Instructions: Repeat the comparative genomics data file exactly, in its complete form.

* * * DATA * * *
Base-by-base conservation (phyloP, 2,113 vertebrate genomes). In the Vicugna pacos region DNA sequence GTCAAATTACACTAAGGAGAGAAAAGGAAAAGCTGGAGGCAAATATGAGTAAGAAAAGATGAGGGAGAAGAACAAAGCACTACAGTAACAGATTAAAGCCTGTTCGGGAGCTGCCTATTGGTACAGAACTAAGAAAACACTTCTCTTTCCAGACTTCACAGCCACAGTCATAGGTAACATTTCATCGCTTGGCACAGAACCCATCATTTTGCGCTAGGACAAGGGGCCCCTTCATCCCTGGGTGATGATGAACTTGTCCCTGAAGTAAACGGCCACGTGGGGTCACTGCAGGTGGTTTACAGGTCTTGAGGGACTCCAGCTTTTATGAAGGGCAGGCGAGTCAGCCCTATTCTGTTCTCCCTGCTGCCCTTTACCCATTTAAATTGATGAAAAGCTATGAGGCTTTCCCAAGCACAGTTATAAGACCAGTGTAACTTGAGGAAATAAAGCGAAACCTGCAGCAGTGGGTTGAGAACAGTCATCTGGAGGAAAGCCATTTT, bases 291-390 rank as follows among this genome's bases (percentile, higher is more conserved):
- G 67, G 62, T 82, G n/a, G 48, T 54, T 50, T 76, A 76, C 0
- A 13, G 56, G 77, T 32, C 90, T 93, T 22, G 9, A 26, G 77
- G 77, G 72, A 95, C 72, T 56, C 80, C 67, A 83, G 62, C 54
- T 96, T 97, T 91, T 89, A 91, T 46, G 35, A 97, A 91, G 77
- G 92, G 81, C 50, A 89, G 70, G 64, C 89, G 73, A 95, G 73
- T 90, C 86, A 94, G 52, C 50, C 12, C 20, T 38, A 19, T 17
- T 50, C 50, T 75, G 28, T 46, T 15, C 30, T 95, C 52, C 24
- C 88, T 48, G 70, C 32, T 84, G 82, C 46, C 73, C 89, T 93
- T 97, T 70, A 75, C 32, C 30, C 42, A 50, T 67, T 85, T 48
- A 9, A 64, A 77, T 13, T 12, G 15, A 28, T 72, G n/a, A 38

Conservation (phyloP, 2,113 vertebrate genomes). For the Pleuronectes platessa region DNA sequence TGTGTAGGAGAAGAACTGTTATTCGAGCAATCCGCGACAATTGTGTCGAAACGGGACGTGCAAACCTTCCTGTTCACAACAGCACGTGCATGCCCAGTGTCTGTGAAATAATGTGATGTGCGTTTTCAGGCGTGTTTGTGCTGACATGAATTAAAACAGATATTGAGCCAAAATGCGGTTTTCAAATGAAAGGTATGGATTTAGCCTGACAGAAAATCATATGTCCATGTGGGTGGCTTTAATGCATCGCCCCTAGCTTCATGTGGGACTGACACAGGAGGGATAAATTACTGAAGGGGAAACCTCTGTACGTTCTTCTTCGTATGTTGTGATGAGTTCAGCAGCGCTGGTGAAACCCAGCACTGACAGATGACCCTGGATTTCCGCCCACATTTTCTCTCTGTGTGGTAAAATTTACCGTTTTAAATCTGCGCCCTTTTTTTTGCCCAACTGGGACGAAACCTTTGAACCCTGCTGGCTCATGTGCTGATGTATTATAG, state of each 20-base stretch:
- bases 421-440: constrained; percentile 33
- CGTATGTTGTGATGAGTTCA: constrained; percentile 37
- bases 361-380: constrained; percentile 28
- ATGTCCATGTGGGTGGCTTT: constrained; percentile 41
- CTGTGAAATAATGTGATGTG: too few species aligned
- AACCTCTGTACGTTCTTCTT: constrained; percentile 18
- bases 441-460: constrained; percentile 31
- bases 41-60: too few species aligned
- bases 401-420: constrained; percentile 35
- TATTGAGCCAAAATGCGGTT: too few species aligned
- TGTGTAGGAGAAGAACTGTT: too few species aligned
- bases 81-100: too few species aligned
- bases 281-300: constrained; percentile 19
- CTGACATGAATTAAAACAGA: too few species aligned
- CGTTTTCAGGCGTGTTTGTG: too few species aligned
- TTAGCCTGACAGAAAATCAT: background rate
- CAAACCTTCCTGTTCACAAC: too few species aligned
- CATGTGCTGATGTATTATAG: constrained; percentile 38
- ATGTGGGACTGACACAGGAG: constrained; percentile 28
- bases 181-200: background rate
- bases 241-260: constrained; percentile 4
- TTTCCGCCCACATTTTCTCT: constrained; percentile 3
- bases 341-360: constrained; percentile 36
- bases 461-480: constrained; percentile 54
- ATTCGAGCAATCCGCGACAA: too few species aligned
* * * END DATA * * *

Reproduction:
Base-by-base conservation (phyloP, 2,113 vertebrate genomes). In the Vicugna pacos region DNA sequence GTCAAATTACACTAAGGAGAGAAAAGGAAAAGCTGGAGGCAAATATGAGTAAGAAAAGATGAGGGAGAAGAACAAAGCACTACAGTAACAGATTAAAGCCTGTTCGGGAGCTGCCTATTGGTACAGAACTAAGAAAACACTTCTCTTTCCAGACTTCACAGCCACAGTCATAGGTAACATTTCATCGCTTGGCACAGAACCCATCATTTTGCGCTAGGACAAGGGGCCCCTTCATCCCTGGGTGATGATGAACTTGTCCCTGAAGTAAACGGCCACGTGGGGTCACTGCAGGTGGTTTACAGGTCTTGAGGGACTCCAGCTTTTATGAAGGGCAGGCGAGTCAGCCCTATTCTGTTCTCCCTGCTGCCCTTTACCCATTTAAATTGATGAAAAGCTATGAGGCTTTCCCAAGCACAGTTATAAGACCAGTGTAACTTGAGGAAATAAAGCGAAACCTGCAGCAGTGGGTTGAGAACAGTCATCTGGAGGAAAGCCATTTT, bases 291-390 rank as follows among this genome's bases (percentile, higher is more conserved):
- G 67, G 62, T 82, G n/a, G 48, T 54, T 50, T 76, A 76, C 0
- A 13, G 56, G 77, T 32, C 90, T 93, T 22, G 9, A 26, G 77
- G 77, G 72, A 95, C 72, T 56, C 80, C 67, A 83, G 62, C 54
- T 96, T 97, T 91, T 89, A 91, T 46, G 35, A 97, A 91, G 77
- G 92, G 81, C 50, A 89, G 70, G 64, C 89, G 73, A 95, G 73
- T 90, C 86, A 94, G 52, C 50, C 12, C 20, T 38, A 19, T 17
- T 50, C 50, T 75, G 28, T 46, T 15, C 30, T 95, C 52, C 24
- C 88, T 48, G 70, C 32, T 84, G 82, C 46, C 73, C 89, T 93
- T 97, T 70, A 75, C 32, C 30, C 42, A 50, T 67, T 85, T 48
- A 9, A 64, A 77, T 13, T 12, G 15, A 28, T 72, G n/a, A 38

Conservation (phyloP, 2,113 vertebrate genomes). For the Pleuronectes platessa region DNA sequence TGTGTAGGAGAAGAACTGTTATTCGAGCAATCCGCGACAATTGTGTCGAAACGGGACGTGCAAACCTTCCTGTTCACAACAGCACGTGCATGCCCAGTGTCTGTGAAATAATGTGATGTGCGTTTTCAGGCGTGTTTGTGCTGACATGAATTAAAACAGATATTGAGCCAAAATGCGGTTTTCAAATGAAAGGTATGGATTTAGCCTGACAGAAAATCATATGTCCATGTGGGTGGCTTTAATGCATCGCCCCTAGCTTCATGTGGGACTGACACAGGAGGGATAAATTACTGAAGGGGAAACCTCTGTACGTTCTTCTTCGTATGTTGTGATGAGTTCAGCAGCGCTGGTGAAACCCAGCACTGACAGATGACCCTGGATTTCCGCCCACATTTTCTCTCTGTGTGGTAAAATTTACCGTTTTAAATCTGCGCCCTTTTTTTTGCCCAACTGGGACGAAACCTTTGAACCCTGCTGGCTCATGTGCTGATGTATTATAG, state of each 20-base stretch:
- bases 421-440: constrained; percentile 33
- CGTATGTTGTGATGAGTTCA: constrained; percentile 37
- bases 361-380: constrained; percentile 28
- ATGTCCATGTGGGTGGCTTT: constrained; percentile 41
- CTGTGAAATAATGTGATGTG: too few species aligned
- AACCTCTGTACGTTCTTCTT: constrained; percentile 18
- bases 441-460: constrained; percentile 31
- bases 41-60: too few species aligned
- bases 401-420: constrained; percentile 35
- TATTGAGCCAAAATGCGGTT: too few species aligned
- TGTGTAGGAGAAGAACTGTT: too few species aligned
- bases 81-100: too few species aligned
- bases 281-300: constrained; percentile 19
- CTGACATGAATTAAAACAGA: too few species aligned
- CGTTTTCAGGCGTGTTTGTG: too few species aligned
- TTAGCCTGACAGAAAATCAT: background rate
- CAAACCTTCCTGTTCACAAC: too few species aligned
- CATGTGCTGATGTATTATAG: constrained; percentile 38
- ATGTGGGACTGACACAGGAG: constrained; percentile 28
- bases 181-200: background rate
- bases 241-260: constrained; percentile 4
- TTTCCGCCCACATTTTCTCT: constrained; percentile 3
- bases 341-360: constrained; percentile 36
- bases 461-480: constrained; percentile 54
- ATTCGAGCAATCCGCGACAA: too few species aligned